Criminals “Fearful” Of Law

Heck, I’m “fearful” when I run a red light, but at least I ‘fess up that I’m the one in the wrong, not the cops

LOS ANGELES (Reuters) – Cook Rosa Maria Salazar’s eyes dart anxiously to the door as customers file into the Salvadoran cafe in a heavily Hispanic neighborhood near downtown Los Angeles.
“We’re terrified. The police could come for us at any time and deport us,” she said in Spanish earlier this week as diners fingered maize tortillas stuffed with beans and pork scratchings and chatted softly.
The 55-year-old undocumented worker from Guatemala is among many Hispanics deeply shaken by recent immigration raids at the heart of Latino communities in southern California.
The-seven day Immigration and Customs Enforcement (ICE) sweep, dubbed “Operation Return to Sender,” targeted jails across five counties in the Los Angeles area, where police took 423 of what they called “criminal aliens” into federal custody for deportation, after being held on charges unrelated to their immigration status.

They really can’t complain about people being deported for reasons beyond their illegal immigrant status.

“We used to feel secure here,” Nicaraguan electrician Manuel Salomon told Reuters as he sipped coffee in a Mexican bakery in the city. “But it looks like that honeymoon is over.”

With 10-12 million illegals here, there is simply no way to deport them all. It is not possible without Nazi-like rail cars scooping them up and dumping them at the Rio Grande, and that’s not a road we should ever even consider going down (unless, say, we suddenly get a huge influx of illegals from, say, France). But we need to secure the border immediately and deport absolutely any of those here that commit a crime while here or have outstanding warrants from wherever they’re from, and let the balance work towards citizenship.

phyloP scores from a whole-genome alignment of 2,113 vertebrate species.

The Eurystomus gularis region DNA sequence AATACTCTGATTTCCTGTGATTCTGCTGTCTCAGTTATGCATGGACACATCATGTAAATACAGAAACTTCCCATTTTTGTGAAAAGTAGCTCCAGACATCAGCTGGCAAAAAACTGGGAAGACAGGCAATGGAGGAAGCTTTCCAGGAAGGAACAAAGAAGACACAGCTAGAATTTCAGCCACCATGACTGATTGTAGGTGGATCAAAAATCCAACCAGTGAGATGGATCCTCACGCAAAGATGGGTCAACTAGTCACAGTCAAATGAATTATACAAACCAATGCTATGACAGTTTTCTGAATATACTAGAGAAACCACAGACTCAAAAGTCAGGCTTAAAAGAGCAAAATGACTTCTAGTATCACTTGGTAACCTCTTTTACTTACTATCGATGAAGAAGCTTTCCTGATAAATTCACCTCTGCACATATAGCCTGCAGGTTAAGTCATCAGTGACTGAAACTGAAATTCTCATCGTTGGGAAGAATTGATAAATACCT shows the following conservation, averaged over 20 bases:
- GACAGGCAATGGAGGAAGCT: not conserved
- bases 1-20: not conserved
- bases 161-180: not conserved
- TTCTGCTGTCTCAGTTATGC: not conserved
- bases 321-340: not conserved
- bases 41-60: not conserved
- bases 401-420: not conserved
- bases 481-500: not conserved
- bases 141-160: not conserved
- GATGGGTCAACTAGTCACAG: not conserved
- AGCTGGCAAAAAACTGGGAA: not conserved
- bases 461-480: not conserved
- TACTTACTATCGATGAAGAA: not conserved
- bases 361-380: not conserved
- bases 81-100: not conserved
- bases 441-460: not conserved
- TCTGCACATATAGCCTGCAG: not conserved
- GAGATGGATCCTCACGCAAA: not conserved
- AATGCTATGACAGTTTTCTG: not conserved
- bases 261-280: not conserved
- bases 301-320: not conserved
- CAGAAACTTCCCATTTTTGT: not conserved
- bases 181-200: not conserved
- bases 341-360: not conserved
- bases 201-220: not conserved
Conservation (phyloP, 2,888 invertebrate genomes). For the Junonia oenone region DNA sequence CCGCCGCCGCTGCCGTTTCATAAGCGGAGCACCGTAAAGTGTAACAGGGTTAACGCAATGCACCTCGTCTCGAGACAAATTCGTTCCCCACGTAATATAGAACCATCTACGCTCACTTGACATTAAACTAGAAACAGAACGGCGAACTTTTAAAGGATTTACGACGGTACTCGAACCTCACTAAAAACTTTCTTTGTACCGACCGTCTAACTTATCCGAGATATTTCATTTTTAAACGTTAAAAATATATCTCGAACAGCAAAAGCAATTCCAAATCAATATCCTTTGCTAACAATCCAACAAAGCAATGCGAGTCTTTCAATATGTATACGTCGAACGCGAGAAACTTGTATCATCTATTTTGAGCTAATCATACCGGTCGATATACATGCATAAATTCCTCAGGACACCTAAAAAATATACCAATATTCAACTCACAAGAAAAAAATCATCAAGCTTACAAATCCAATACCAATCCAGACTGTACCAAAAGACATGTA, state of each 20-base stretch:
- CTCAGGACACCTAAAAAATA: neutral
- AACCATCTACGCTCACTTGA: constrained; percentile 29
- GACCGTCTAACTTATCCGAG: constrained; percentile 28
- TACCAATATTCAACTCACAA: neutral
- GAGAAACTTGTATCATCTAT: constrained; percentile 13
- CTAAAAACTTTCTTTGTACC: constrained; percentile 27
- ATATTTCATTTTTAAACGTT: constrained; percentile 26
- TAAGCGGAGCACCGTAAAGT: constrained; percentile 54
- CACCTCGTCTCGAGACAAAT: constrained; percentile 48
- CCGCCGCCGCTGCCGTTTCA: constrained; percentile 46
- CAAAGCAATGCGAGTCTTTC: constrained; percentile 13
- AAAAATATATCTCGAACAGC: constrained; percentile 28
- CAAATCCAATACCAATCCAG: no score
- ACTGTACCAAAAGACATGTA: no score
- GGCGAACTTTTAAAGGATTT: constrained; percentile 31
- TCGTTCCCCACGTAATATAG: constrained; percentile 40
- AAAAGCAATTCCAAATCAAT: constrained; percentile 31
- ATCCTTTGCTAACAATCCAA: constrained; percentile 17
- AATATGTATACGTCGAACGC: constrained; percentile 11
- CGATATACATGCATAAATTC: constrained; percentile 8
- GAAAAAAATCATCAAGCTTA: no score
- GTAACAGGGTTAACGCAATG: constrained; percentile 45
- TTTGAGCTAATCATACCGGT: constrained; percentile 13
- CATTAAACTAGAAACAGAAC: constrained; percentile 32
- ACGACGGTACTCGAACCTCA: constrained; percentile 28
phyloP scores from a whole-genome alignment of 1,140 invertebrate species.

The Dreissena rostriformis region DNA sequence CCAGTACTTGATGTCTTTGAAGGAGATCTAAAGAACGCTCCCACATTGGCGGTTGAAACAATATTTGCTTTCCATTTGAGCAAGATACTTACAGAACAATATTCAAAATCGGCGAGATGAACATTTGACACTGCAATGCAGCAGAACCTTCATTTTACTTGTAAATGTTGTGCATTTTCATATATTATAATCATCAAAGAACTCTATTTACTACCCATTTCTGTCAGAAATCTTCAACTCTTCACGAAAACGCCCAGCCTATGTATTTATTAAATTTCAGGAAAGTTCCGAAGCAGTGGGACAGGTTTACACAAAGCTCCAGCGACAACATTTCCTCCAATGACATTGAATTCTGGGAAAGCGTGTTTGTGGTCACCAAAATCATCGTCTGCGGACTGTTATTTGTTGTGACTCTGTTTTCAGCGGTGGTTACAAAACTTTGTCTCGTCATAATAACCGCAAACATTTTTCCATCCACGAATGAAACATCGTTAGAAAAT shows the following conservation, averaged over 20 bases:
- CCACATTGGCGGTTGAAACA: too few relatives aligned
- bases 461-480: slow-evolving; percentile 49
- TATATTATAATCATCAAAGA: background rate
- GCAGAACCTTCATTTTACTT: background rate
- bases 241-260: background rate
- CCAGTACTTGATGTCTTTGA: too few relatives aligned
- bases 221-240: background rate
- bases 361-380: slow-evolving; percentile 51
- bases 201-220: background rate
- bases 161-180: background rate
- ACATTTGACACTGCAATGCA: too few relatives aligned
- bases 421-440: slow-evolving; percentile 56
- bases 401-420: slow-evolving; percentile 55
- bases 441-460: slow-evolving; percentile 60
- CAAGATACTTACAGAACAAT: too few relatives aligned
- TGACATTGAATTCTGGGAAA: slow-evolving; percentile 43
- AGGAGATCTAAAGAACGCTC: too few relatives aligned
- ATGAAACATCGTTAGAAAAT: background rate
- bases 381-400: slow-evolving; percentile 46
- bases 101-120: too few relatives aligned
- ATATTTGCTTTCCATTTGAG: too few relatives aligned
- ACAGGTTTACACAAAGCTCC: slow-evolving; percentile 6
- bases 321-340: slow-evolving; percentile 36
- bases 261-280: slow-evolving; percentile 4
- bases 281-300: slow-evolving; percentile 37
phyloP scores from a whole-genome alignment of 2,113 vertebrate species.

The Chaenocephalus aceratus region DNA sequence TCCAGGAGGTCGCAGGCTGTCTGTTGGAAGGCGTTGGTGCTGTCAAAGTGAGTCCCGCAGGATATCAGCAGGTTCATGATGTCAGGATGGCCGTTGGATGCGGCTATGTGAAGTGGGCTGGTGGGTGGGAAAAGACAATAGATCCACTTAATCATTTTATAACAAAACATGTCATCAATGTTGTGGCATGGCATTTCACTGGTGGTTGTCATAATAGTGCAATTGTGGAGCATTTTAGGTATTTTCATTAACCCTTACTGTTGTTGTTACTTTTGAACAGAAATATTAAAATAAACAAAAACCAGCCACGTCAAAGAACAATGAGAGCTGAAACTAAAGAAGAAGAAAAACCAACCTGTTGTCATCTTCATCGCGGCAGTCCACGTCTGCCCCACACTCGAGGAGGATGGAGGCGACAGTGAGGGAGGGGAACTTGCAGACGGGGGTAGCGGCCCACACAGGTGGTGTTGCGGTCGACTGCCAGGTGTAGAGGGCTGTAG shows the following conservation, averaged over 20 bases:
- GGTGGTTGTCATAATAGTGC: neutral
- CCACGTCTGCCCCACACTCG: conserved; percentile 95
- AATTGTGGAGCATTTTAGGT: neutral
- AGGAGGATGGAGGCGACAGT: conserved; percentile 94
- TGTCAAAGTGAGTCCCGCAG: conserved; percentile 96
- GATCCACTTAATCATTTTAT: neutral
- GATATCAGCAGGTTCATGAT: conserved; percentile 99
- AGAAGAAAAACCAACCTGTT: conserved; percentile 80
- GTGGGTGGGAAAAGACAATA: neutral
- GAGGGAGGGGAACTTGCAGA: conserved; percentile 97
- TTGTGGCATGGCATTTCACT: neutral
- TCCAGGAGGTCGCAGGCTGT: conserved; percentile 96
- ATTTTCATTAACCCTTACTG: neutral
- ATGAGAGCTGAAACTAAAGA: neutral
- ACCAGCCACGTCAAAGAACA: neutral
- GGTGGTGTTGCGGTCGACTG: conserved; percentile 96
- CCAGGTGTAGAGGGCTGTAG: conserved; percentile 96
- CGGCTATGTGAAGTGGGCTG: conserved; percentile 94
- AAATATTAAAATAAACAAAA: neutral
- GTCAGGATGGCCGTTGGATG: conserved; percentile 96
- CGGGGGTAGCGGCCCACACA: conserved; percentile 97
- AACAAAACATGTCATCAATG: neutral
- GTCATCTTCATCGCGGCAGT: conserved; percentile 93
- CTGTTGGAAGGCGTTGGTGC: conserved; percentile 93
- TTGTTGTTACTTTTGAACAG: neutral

7 Responses to “Criminals “Fearful” Of Law”

  1. “there is simply no way to deport them all”
    True, but that does not mean we can’t deport the ones found to be illegal, and especially criminals.
    I have no problems at all with ideas like guest worker programs and such, but I do believe that those who came here illegally should be required to go to the end of the line.

  2. The whole “get to be a citizen even though you broke the law” chaps the SH*T out of my sweet Panamanian MIL’s hide, since she did it the long, slow, hard, LEGAL way.
    And I guess you want them to be able to keep the Corvette, even though you and I would have to pay taxes on it.

  3. Mr. Bingley says:

    Hey, it chaps my shanty irish arse as well, but deporting 10 million people is something Stalin would do. We can’t.
    I want to make DAMN sure that no more get here, but we’ve got to deal with the reality of those who are here.

  4. I certainly don’t advocate rounding people up. But, like the guy who knocks over the 7-11, when you get caught, you go to jail…or your country of origin.
    The difference is, of course, that Stalin rounded up CITIZENS. As we did to the Japanese, granted. But the crucial difference being Stalin usually KILLED them, as did Milosevic and Hitler did it to almost everyone. We also had the decency to admit we were horribly wrong. I can’t see it ever happening again here, whatever our impulse to choke Milwaukee rug salesmen, Somali cab drivers or not.
    So now you equate the INS and immigration law to Hitler, BingKos?

  5. Mr. Bingley says:

    Um, no. But we need to have a policy that we actually uniformly enforce, otherwise it’s as useless as the current situation. Certainly any person who commits a crime gets tossed, and we have to make damn sure that the borders are made secure enough so that they can’t get back. And that no one else can get in.